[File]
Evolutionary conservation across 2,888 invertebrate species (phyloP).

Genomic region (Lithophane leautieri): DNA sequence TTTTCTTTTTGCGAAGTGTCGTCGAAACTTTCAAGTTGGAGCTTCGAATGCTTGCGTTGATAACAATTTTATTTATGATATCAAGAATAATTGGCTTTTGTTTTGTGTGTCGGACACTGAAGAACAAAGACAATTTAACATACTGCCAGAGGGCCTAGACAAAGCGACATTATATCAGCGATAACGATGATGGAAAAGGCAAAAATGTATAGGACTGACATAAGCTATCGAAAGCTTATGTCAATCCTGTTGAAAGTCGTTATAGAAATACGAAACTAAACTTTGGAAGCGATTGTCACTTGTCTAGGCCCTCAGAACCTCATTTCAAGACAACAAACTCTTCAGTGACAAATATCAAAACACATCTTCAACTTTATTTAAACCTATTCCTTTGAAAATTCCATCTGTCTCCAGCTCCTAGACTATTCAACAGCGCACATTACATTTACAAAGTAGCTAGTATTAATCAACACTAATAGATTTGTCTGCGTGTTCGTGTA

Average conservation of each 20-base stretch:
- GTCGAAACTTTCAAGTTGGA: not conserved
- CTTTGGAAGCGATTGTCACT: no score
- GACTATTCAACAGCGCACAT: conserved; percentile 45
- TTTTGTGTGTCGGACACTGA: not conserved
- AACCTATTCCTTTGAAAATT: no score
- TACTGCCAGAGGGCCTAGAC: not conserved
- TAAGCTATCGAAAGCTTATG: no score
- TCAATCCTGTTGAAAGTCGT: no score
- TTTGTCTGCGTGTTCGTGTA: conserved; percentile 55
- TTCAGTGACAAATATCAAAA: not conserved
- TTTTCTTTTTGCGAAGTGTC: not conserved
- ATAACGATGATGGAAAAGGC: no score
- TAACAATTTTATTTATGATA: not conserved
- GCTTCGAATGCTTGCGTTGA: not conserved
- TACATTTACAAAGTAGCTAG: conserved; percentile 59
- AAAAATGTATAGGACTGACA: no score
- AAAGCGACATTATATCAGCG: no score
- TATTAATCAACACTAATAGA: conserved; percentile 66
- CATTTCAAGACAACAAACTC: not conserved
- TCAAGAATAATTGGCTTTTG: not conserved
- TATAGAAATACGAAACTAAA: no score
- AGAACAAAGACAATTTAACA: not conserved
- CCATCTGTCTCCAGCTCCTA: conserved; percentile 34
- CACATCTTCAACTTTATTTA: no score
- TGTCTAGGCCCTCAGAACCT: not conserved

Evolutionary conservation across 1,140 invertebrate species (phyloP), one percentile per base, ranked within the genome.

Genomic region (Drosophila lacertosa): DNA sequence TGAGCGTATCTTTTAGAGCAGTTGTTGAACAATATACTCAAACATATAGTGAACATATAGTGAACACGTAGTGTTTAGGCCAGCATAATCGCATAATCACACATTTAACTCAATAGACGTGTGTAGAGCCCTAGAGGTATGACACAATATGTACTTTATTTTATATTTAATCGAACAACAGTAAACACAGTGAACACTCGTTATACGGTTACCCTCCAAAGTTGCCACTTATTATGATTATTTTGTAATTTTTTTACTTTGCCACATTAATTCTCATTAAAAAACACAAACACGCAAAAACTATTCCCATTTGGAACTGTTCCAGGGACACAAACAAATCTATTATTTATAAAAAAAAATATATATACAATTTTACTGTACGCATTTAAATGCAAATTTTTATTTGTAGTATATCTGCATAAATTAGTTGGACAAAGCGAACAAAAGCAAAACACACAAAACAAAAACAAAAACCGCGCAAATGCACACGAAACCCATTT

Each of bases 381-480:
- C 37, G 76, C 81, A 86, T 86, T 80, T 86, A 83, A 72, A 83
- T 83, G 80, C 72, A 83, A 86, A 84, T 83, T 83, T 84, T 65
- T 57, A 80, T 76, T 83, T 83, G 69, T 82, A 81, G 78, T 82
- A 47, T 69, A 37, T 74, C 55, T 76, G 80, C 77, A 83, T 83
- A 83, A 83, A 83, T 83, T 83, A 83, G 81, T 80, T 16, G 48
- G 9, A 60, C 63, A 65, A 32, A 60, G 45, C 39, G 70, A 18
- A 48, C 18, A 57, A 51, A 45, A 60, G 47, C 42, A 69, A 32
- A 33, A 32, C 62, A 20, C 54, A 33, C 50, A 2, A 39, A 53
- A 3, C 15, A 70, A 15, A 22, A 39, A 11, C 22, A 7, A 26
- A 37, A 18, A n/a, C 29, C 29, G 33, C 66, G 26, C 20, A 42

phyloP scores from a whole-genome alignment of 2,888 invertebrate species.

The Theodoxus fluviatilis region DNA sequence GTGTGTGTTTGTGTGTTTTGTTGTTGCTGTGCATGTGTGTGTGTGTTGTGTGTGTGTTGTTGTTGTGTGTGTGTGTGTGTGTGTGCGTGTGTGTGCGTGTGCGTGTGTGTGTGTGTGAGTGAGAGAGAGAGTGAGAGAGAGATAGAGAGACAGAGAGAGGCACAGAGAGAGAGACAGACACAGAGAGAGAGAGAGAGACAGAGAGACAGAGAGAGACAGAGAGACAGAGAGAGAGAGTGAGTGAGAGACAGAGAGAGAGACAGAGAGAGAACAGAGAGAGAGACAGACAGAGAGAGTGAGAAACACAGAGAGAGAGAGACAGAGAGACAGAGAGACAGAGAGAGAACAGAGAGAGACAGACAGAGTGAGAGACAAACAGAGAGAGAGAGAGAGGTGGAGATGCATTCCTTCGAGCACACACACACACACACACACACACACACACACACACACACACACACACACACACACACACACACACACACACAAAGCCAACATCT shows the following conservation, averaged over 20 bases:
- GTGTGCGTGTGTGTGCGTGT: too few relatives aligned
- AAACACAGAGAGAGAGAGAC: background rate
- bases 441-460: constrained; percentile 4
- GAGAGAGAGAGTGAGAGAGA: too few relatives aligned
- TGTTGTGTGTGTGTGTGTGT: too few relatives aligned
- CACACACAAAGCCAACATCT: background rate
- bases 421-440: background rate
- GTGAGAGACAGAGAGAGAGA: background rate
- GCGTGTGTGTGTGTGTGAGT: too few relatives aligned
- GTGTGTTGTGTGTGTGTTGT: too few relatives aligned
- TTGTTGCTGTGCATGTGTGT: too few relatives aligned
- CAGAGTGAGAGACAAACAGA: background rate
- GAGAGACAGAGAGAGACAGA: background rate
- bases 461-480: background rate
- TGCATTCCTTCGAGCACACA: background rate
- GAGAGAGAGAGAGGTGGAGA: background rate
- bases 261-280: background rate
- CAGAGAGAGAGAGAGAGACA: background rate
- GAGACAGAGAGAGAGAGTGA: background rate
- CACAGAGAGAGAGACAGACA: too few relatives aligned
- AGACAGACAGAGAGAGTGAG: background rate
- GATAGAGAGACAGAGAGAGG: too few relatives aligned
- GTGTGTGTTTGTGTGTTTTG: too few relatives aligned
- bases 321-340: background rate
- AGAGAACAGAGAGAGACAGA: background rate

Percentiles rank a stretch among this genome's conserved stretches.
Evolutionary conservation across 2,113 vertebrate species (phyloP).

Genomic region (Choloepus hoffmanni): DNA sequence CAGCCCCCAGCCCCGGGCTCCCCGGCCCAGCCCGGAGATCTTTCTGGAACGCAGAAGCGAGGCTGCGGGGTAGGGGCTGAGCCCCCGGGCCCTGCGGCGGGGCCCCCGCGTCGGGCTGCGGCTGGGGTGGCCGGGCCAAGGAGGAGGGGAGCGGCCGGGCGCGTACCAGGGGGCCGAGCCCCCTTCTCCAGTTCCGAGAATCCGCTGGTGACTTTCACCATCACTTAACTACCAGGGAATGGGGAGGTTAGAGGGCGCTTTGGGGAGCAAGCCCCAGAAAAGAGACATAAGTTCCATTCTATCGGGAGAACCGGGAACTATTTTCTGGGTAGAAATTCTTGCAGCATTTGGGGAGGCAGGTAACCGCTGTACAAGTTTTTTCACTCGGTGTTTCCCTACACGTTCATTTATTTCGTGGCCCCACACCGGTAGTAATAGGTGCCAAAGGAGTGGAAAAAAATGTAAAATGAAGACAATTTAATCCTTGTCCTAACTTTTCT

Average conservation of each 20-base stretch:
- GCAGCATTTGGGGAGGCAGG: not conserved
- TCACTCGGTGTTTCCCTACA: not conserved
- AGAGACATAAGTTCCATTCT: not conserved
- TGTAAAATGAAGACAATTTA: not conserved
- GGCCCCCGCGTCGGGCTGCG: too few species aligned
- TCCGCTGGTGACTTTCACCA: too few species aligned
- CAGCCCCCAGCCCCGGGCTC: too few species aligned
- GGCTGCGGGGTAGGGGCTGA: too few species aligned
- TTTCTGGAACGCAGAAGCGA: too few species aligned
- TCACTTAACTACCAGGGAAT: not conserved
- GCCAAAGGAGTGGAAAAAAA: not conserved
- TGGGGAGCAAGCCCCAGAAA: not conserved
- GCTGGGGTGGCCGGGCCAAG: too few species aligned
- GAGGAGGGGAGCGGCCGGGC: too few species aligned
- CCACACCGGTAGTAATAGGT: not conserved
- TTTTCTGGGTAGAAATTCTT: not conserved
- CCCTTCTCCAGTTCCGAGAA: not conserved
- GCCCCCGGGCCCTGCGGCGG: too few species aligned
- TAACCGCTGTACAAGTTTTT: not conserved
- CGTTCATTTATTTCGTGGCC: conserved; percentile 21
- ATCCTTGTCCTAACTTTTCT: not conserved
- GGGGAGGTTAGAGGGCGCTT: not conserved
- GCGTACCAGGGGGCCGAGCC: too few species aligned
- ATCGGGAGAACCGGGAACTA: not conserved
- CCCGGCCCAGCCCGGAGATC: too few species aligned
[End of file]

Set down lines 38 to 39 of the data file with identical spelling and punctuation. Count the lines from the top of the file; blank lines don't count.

- A 48, C 18, A 57, A 51, A 45, A 60, G 47, C 42, A 69, A 32
- A 33, A 32, C 62, A 20, C 54, A 33, C 50, A 2, A 39, A 53